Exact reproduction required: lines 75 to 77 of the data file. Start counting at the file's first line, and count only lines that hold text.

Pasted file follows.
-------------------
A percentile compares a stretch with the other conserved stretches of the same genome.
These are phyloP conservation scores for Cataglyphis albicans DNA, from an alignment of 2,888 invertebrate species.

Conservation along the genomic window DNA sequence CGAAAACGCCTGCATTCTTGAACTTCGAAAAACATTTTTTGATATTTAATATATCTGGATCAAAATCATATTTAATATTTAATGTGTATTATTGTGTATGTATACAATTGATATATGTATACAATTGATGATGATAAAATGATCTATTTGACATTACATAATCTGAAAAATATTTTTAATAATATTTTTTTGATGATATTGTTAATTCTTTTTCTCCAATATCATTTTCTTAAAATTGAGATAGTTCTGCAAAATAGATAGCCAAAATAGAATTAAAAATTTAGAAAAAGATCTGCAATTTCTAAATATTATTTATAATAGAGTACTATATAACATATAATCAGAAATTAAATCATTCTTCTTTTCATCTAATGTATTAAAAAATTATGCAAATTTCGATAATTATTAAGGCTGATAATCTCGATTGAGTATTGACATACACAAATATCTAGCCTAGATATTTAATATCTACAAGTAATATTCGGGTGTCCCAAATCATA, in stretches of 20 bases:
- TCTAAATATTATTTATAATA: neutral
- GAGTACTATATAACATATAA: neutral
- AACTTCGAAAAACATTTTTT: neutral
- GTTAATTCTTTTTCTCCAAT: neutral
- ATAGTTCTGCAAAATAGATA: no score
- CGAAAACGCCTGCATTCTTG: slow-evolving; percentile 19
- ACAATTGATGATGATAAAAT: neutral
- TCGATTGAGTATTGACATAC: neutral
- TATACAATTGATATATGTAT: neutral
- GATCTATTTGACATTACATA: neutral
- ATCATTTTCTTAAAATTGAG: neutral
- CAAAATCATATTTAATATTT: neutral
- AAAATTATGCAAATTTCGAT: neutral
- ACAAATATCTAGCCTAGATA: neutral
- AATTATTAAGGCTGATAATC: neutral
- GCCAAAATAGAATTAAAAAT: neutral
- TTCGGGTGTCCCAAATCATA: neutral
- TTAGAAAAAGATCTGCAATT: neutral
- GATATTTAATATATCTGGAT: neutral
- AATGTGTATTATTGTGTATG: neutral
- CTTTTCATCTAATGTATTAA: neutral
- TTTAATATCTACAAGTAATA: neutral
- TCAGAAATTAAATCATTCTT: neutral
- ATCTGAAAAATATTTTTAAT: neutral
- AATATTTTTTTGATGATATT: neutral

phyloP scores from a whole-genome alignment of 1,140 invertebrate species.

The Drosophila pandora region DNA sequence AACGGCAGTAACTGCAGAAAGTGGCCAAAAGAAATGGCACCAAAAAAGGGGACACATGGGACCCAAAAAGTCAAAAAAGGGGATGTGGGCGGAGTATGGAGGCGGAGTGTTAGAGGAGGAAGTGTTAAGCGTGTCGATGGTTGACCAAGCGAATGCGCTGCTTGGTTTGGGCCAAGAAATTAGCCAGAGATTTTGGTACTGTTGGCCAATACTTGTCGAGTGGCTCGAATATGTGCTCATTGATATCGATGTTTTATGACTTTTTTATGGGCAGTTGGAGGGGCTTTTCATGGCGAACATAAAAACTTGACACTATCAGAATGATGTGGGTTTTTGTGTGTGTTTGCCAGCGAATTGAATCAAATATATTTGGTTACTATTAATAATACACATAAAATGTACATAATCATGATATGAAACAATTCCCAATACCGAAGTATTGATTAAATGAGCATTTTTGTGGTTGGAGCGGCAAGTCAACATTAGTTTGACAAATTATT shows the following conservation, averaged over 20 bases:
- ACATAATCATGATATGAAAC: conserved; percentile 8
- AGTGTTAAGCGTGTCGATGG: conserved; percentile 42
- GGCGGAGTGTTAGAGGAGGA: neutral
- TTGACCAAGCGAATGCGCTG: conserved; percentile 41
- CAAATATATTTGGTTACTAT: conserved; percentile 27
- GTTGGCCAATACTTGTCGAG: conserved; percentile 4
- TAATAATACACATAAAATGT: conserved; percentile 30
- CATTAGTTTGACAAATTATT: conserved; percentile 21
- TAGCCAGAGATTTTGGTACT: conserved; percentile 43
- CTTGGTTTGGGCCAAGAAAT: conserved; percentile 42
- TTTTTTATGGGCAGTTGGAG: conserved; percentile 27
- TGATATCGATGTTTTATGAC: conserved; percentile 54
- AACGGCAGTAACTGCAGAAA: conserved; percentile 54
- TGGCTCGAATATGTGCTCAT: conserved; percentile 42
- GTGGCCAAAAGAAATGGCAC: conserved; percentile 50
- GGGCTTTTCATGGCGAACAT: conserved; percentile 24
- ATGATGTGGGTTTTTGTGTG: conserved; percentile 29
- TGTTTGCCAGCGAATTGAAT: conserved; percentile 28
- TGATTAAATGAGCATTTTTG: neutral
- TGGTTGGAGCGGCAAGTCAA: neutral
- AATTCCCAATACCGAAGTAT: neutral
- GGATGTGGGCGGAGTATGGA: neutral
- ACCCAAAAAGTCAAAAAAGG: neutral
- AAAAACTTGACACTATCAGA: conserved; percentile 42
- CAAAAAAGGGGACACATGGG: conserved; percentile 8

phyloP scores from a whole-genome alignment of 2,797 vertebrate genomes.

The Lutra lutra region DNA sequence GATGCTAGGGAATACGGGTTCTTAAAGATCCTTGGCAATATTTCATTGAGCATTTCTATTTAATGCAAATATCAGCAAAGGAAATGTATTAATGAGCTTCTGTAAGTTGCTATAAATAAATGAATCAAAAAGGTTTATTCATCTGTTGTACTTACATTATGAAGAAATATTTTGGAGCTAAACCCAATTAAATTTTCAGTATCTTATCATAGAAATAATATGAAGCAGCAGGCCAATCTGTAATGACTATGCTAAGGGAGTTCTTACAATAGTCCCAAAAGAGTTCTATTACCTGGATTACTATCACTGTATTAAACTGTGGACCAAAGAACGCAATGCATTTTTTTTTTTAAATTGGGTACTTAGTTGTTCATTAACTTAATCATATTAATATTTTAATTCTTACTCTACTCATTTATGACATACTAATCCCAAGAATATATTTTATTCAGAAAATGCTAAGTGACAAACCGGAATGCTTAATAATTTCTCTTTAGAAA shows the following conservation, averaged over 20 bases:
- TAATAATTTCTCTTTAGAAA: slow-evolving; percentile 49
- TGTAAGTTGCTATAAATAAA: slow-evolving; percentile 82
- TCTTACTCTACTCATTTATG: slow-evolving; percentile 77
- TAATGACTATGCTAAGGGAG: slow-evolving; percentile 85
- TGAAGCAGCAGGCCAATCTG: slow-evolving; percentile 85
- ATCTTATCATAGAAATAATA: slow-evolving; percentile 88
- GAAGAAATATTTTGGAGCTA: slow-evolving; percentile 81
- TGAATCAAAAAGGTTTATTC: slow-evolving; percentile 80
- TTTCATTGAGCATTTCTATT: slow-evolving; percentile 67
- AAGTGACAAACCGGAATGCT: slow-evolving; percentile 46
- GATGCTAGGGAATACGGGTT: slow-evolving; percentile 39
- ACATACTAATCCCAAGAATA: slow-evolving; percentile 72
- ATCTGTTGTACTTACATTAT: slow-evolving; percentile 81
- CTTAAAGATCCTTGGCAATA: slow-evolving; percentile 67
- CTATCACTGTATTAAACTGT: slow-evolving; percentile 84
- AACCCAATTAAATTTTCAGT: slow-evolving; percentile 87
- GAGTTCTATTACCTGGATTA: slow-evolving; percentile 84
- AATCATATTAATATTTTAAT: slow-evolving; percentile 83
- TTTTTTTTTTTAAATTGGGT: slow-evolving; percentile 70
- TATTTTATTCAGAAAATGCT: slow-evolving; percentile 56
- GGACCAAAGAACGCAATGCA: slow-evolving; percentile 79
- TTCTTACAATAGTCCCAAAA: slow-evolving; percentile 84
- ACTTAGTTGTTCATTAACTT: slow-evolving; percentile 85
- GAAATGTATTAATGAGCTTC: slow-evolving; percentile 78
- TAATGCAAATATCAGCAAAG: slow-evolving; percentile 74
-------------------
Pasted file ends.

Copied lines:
- AATCATATTAATATTTTAAT: slow-evolving; percentile 83
- TTTTTTTTTTTAAATTGGGT: slow-evolving; percentile 70
- TATTTTATTCAGAAAATGCT: slow-evolving; percentile 56